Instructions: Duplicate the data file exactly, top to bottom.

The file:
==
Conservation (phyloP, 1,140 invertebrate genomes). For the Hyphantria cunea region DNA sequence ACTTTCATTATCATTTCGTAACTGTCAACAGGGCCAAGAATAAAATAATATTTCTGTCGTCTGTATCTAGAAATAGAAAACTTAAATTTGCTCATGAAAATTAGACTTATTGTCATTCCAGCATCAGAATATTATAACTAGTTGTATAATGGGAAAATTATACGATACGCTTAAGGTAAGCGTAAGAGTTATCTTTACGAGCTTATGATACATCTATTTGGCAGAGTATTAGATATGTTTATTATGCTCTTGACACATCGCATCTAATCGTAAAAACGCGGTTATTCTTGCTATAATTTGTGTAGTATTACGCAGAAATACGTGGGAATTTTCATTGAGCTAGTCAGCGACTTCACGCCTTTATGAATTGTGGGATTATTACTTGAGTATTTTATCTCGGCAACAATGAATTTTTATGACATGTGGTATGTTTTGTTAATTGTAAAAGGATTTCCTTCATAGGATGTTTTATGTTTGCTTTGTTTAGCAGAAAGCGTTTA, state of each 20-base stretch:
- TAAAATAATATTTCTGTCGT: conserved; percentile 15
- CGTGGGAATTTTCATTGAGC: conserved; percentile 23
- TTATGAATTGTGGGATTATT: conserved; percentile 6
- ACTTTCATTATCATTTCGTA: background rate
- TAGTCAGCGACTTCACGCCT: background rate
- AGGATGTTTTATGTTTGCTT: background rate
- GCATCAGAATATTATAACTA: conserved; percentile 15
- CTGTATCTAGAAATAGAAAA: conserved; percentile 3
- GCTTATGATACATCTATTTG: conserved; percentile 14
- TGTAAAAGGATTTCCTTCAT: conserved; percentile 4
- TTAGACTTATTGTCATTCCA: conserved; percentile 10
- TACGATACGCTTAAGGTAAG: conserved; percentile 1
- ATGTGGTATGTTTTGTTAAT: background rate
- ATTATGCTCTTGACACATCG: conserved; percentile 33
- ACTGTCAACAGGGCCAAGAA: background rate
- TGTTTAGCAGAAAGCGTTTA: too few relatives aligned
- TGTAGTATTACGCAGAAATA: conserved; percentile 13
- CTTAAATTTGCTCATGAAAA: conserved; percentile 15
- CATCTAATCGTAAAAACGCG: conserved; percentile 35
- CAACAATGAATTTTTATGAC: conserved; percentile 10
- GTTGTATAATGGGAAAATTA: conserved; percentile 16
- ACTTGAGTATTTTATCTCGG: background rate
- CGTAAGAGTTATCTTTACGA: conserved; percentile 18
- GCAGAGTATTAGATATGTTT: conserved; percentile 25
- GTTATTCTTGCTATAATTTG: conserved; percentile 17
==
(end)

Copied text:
Conservation (phyloP, 1,140 invertebrate genomes). For the Hyphantria cunea region DNA sequence ACTTTCATTATCATTTCGTAACTGTCAACAGGGCCAAGAATAAAATAATATTTCTGTCGTCTGTATCTAGAAATAGAAAACTTAAATTTGCTCATGAAAATTAGACTTATTGTCATTCCAGCATCAGAATATTATAACTAGTTGTATAATGGGAAAATTATACGATACGCTTAAGGTAAGCGTAAGAGTTATCTTTACGAGCTTATGATACATCTATTTGGCAGAGTATTAGATATGTTTATTATGCTCTTGACACATCGCATCTAATCGTAAAAACGCGGTTATTCTTGCTATAATTTGTGTAGTATTACGCAGAAATACGTGGGAATTTTCATTGAGCTAGTCAGCGACTTCACGCCTTTATGAATTGTGGGATTATTACTTGAGTATTTTATCTCGGCAACAATGAATTTTTATGACATGTGGTATGTTTTGTTAATTGTAAAAGGATTTCCTTCATAGGATGTTTTATGTTTGCTTTGTTTAGCAGAAAGCGTTTA, state of each 20-base stretch:
- TAAAATAATATTTCTGTCGT: conserved; percentile 15
- CGTGGGAATTTTCATTGAGC: conserved; percentile 23
- TTATGAATTGTGGGATTATT: conserved; percentile 6
- ACTTTCATTATCATTTCGTA: background rate
- TAGTCAGCGACTTCACGCCT: background rate
- AGGATGTTTTATGTTTGCTT: background rate
- GCATCAGAATATTATAACTA: conserved; percentile 15
- CTGTATCTAGAAATAGAAAA: conserved; percentile 3
- GCTTATGATACATCTATTTG: conserved; percentile 14
- TGTAAAAGGATTTCCTTCAT: conserved; percentile 4
- TTAGACTTATTGTCATTCCA: conserved; percentile 10
- TACGATACGCTTAAGGTAAG: conserved; percentile 1
- ATGTGGTATGTTTTGTTAAT: background rate
- ATTATGCTCTTGACACATCG: conserved; percentile 33
- ACTGTCAACAGGGCCAAGAA: background rate
- TGTTTAGCAGAAAGCGTTTA: too few relatives aligned
- TGTAGTATTACGCAGAAATA: conserved; percentile 13
- CTTAAATTTGCTCATGAAAA: conserved; percentile 15
- CATCTAATCGTAAAAACGCG: conserved; percentile 35
- CAACAATGAATTTTTATGAC: conserved; percentile 10
- GTTGTATAATGGGAAAATTA: conserved; percentile 16
- ACTTGAGTATTTTATCTCGG: background rate
- CGTAAGAGTTATCTTTACGA: conserved; percentile 18
- GCAGAGTATTAGATATGTTT: conserved; percentile 25
- GTTATTCTTGCTATAATTTG: conserved; percentile 17